On a roll: Schatz Bearing Corporation is a 21st century manufacturing success story

“Our strategy is to be flexible, versatile and responsive,” said Schatz president Stephen Pomeroy. (Photo by Lynn Woods)

When one refers to manufacturing in the Hudson Valley, it’s usually in the past tense. The wealth of Kingston, Poughkeepsie, Newburgh and other cities and towns in the region was built on industry that peaked early in the last century, precipitously waned in the 1970s and, with the closing and downsizing of IBM’s plants, crashed in the 1990s. Yet manufacturing is by no means dead. Take the case of the Schatz Bearing Corporation, a name associated with industry in Poughkeepsie for more than a century. With 115 employees and 50,000 square feet of production space, the company is flourishing, having built its success on a process of reinvention that started more than 30 years ago.

Like the Schatz Federal Bearing Company, its predecessor, which supplied the automotive industry from 1910 through the 1970s, Schatz Bearing Corporation manufactures bearings – but not the high-volume kind that could more cheaply be produced in China. Schatz Bearing makes small quantities of precision parts forged of high-quality metals for the aerospace, medical equipment and semiconductor industries: highly regulated sectors in which safety and precision are paramount.

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“Being a manufacturer in the US is challenging and has been for decades,” said Schatz president Stephen Pomeroy. “You have to be selective about the industries you target…you can’t be a US manufacturer for bearings in ceiling fans or filing cabinets, because the labor rates are low and safety is not an issue.”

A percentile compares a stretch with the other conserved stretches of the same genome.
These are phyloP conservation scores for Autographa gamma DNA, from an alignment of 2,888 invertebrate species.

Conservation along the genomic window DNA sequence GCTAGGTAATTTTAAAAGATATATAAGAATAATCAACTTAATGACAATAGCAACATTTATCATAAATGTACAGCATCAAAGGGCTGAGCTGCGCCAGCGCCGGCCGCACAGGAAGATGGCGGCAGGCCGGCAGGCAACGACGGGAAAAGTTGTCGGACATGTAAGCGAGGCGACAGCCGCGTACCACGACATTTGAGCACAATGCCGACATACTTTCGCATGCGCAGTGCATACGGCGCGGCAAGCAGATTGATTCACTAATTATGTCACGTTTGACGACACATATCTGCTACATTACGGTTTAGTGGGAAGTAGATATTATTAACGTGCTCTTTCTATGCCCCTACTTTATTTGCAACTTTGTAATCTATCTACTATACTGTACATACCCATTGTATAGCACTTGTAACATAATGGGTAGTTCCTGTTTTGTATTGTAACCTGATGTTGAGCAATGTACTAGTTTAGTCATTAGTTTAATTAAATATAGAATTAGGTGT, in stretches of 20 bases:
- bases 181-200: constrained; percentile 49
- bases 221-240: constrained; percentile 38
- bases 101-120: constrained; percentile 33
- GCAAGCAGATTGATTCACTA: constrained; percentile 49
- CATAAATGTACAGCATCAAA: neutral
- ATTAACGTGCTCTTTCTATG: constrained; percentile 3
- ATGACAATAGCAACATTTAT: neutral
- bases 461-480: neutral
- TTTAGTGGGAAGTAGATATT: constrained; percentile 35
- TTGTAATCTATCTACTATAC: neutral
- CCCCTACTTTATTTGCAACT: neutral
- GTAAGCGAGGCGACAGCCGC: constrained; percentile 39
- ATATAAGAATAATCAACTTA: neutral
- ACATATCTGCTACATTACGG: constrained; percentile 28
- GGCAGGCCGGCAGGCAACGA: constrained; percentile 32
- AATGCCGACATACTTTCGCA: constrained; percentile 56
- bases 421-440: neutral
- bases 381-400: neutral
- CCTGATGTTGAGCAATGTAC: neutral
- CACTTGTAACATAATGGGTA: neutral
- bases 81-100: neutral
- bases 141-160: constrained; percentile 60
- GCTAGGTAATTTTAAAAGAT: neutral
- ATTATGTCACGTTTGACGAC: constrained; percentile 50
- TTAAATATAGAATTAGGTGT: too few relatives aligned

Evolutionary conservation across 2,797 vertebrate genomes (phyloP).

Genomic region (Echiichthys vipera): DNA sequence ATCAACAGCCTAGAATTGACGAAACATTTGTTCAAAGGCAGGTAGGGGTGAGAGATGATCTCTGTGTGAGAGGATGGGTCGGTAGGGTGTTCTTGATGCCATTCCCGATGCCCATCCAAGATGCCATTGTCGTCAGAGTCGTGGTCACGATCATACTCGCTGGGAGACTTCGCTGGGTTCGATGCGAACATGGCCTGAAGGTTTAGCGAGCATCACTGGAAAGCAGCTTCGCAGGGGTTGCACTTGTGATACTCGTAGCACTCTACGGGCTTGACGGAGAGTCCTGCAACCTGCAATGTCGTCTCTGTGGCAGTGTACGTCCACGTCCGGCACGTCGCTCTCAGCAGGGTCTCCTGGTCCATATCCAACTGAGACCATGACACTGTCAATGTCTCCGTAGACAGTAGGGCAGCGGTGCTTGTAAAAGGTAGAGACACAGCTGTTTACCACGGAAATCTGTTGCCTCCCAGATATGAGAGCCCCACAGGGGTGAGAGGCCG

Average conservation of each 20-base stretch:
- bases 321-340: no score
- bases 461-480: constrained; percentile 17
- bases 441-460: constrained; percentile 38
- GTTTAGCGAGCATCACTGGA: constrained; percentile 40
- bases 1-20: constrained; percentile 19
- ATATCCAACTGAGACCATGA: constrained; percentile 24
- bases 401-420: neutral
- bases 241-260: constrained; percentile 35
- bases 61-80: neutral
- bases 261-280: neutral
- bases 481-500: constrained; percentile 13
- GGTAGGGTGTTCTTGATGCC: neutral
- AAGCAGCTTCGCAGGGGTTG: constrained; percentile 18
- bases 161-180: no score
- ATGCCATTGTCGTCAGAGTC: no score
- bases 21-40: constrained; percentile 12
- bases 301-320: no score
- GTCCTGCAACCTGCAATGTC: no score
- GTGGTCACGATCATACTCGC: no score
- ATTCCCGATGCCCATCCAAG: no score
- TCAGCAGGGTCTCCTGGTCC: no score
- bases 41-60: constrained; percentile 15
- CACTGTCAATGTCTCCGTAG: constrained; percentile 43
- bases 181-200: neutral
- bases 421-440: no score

Pomeroy said that his company, which operates out of a complex of long, low-slung red-brick buildings on Fairview Avenue, a stone’s throw from the Dutchess County Rail Trail, is growing in employment and sales. “We’re constantly getting better and better,” he said. “We invest in new technologies that enable us to switch from part to part very quickly.” That nimbleness recently enabled Schatz to gain new customers in the space industry.

Founded in New Haven in 1896 by the father-and-son team of Adolf and Herman Schatz as a metal specialties shop, the original company moved to Poughkeepsie in 1910 and focused on producing ball bearings for the automotive industry. It rapidly expanded, adding new buildings in 1916, 1920 and 1936 (the hulking brick factories, located near the current company’s facilities, have long been abandoned) and reached a peak of 1,200 employees during World War II.

Up through the 1960s, Schatz Federal was one of Dutchess County’s “highest-wage manufacturers apart from IBM,” according to Main Street to Mainframes: Landscape and Social Change in Poughkeepsie by Harvey Flad and Clyde Griffen. But, like so many other manufacturers in Northeastern and Midwestern cities, it could not hold its own against cheaper competition, both foreign and domestic. In 1980, after the loss of its two big-volume customers, Ford Motor Company and NAPA, and a punishing 15-month-long strike, the company filed for bankruptcy. It was auctioned off to a Canadian company for $7.3 million, which in turn struggled to make a profit. Stephen’s father, Walter Pomeroy, was a partner in one of the Canadian company’s suppliers. Walter wanted out of the partnership, which was located in Connecticut, “so in 1985 my dad used the proceeds from his half of the company to buy the Canadian guy out” and moved to Poughkeepsie.